Paul Lockhart. Harvard Univ, $29.95 (416p) ISBN 978-0-674-05755-5
In A Mathematician’s Lament, Lockhart bemoaned the state of mathematics education in America. Taking up where he left off, Lockhart presents math as an art and argues that just as there is no systematic way to create beautiful and meaningful art, there is also no method for producing beautiful and meaningful mathematical arguments. Doing mathematics, according to Lockhart, is to make a discovery (by, say, physical objects like string or rubber bands) and then to explain it in the simplest and most elegant way possible. Using illustrations of various shapes and mathematical formulas, he leads readers through several problems step by step, encouraging them to collaborate with others in working through the problem. Measuring, for example, is relative because it involves comparing the object being measured to another object. Measurement is only one of the many rivers in the “vast, ever-expanding jungle” of mathematics, which for Lockhart satisfies our need to find patterns as well as our curiosity. “In my mind’s eye, there is a universe where beautiful shapes and patterns float by and do curious and surprising things,” he writes. His playful and ingenious approach not only takes the fear out of math but also elegantly illustrates that universe and the joy he finds in it. 16 line illus. Agent: req (Sept.)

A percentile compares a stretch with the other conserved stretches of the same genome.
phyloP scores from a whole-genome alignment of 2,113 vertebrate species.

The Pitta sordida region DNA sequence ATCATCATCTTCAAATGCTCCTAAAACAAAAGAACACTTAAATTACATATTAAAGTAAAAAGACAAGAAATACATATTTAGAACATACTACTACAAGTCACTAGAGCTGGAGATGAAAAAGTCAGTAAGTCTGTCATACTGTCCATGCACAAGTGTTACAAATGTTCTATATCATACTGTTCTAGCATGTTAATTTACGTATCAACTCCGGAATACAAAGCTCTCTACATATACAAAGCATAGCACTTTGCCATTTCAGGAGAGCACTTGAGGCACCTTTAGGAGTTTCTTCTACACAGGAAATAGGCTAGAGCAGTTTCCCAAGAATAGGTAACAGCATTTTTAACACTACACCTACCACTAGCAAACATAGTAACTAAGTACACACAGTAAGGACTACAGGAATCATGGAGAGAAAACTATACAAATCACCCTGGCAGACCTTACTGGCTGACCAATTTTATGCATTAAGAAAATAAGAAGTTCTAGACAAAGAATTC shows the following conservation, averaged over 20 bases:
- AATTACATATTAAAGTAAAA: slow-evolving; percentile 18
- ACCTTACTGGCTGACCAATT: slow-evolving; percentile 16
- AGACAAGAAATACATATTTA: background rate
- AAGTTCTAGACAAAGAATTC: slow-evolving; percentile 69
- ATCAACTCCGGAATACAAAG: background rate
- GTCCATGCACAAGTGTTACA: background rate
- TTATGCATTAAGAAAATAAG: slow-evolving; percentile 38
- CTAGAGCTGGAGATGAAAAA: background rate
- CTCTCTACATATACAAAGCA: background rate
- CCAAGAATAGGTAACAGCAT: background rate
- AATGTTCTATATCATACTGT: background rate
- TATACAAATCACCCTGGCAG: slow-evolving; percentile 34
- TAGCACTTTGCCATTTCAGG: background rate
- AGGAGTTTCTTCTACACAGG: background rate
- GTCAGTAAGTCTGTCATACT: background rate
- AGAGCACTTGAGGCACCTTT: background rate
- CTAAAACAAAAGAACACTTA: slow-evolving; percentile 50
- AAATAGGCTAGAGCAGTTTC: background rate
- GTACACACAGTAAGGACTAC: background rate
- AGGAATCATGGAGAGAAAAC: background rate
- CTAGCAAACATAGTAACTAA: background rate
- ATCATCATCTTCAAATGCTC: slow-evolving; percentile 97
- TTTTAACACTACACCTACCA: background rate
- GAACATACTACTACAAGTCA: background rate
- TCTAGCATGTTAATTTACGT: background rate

Reviewed on: 06/18/2012
Release date: 09/01/2012
Open Ebook - 416 pages - 978-0-674-06734-9
Paperback - 407 pages - 978-0-674-28438-8
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